Gas chromatography is an analytical chemical method for separating chemical substances.

The sample (here: fragrances) is carried by a moving gas stream through a tube packed with a finely divided solid. Because of their chemical characteristics, the substances are held back differently by the material in the tube so that they leave the apparatus one after the other.

A detector at the end of the tube is used for distinguishing of the individual substances. The detector, normally another analytical tool, is in our case replaced by an extremely sensitive human detector - the nose!

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   Description of the Experiment   

3 different flavour components are separated in the gas chromatograph. Initially the visitor is given a mixture of three fragrance components to sniff. (The visitor is not able to identify the components when offered as a mixture!) The components used are benzaldehyde (from bitter almond oil), eucalyptole (from eucalyptous oil) and eugenole (from clove oil).

The mixture is then injected into the GC-system. The visitor starts the experiment with the touch screen. While the GC system is working, animations are shown on the touch screen explaining what is going on inside. The visitor can smell the separated fragrance components when they leave the GC and guess which flavour compound it was.
In a kind of Quiz the visitor is asked to decide what (s)he is smelling. The visitor can indicate his/her decision by touching one of four bottles on the touch screen named "bitter almond", "eucalyptus", "rose" (a dummy) and "clove" and move it on to the peak of the chromatogramme formed on the screen. This assignment is repeated for each fragrance. When the experiment is finished the visitor can exchange the perfume bottles and correct the choice if (s)he maybe thinks that the decision was wrong. Then visitor gets the information if the assignments were correct or not.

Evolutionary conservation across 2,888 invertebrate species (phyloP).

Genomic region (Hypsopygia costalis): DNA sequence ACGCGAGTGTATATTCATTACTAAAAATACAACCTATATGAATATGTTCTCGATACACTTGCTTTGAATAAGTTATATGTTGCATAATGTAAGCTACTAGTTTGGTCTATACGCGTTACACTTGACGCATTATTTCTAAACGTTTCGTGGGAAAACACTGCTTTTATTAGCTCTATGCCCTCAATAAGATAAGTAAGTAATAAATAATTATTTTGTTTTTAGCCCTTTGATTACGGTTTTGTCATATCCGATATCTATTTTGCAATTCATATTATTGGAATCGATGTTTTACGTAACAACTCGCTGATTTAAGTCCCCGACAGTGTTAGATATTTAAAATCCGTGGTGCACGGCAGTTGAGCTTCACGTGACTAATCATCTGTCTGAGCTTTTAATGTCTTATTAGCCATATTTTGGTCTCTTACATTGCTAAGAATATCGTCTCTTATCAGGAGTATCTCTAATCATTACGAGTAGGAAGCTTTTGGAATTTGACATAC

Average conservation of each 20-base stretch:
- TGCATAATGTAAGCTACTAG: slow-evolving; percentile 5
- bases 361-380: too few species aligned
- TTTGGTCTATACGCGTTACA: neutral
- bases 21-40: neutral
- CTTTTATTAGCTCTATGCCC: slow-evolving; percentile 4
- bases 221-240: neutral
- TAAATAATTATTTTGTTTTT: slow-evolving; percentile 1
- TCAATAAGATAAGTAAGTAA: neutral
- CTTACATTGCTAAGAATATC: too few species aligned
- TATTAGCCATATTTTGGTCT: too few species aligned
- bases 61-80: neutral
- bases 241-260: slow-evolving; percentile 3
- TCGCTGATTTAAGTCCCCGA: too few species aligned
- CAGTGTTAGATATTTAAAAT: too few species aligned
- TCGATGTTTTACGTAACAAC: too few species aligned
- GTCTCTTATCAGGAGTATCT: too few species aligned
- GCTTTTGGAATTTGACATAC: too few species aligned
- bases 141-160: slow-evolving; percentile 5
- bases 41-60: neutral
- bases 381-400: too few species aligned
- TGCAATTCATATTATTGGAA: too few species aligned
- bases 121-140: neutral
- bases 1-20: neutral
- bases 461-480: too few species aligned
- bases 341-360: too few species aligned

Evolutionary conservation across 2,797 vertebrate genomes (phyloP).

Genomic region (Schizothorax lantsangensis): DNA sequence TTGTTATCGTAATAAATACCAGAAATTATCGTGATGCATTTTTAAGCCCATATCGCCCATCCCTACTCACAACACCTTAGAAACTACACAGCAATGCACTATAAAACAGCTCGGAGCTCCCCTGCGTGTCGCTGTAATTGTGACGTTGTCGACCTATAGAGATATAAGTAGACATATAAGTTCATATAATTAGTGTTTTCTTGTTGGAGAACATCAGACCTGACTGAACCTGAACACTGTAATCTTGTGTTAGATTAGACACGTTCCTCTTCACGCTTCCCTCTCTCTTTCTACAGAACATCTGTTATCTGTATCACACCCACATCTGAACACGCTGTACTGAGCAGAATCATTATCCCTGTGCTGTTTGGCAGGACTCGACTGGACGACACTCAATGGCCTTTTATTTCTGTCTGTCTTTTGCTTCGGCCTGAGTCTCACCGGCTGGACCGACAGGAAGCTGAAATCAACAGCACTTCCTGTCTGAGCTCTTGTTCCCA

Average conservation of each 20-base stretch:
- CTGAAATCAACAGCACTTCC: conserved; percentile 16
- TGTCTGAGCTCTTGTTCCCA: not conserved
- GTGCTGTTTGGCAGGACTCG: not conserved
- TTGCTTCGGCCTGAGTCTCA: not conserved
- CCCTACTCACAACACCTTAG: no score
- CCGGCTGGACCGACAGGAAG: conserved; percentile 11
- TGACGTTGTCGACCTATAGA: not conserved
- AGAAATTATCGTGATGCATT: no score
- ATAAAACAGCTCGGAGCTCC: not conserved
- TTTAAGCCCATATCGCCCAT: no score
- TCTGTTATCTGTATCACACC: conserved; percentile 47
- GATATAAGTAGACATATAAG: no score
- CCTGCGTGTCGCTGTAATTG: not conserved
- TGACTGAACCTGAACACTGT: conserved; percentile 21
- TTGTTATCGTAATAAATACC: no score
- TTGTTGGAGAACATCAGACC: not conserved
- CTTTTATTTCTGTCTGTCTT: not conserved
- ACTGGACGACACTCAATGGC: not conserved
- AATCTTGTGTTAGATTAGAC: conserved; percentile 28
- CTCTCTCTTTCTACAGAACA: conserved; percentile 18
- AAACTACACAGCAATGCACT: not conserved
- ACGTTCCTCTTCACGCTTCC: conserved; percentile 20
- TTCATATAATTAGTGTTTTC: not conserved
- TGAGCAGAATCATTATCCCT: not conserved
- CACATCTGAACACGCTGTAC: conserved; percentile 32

During the experiment the visitor can also watch a short film about the production of "rose oil".
The 'smelling microphones' on the left side of the experiment can be used to practise the nose. The pure fragrances leave the 'microphone' by pushing the button. 'Microphones' are used for design reasons only.

   Duration   

The whole experiment lasts about 6 minutes.

   Conclusion   

Gas Chromatography is one of the most important tools in chemistry because of its simplicity, sensitivity and effectiveness in separating components of mixtures. It is widely used for quantitative and qualitative analysis of mixtures and for the purification of compounds.

   Detailed Conclusion   

Gas Chromatography can be defined as differential migration processes where gases or vaporised sample components are selectively retained by a stationary phase.

Chromatography in general has another main branch: Liquid chromatography. It is a widely used separation technique using also sample partition between two phases: a stationary phase of large surface area and a mobile liquid which percolates over the stationary bed. In contrast to Gas Chromatography, traditional Liquid Chromatography is a rather slow technique taking hours and days to run a sample. To overcome the disadvantages of traditional Liquid Chromatography, High Pressure Liquid Chromatography (HPLC) has been developed.
It offers several advantages as high speed, high resolution and high sensitivity.

Modern chemistry without Gas Chromatography, Liquid Chromatography and HPLC is unthinkable!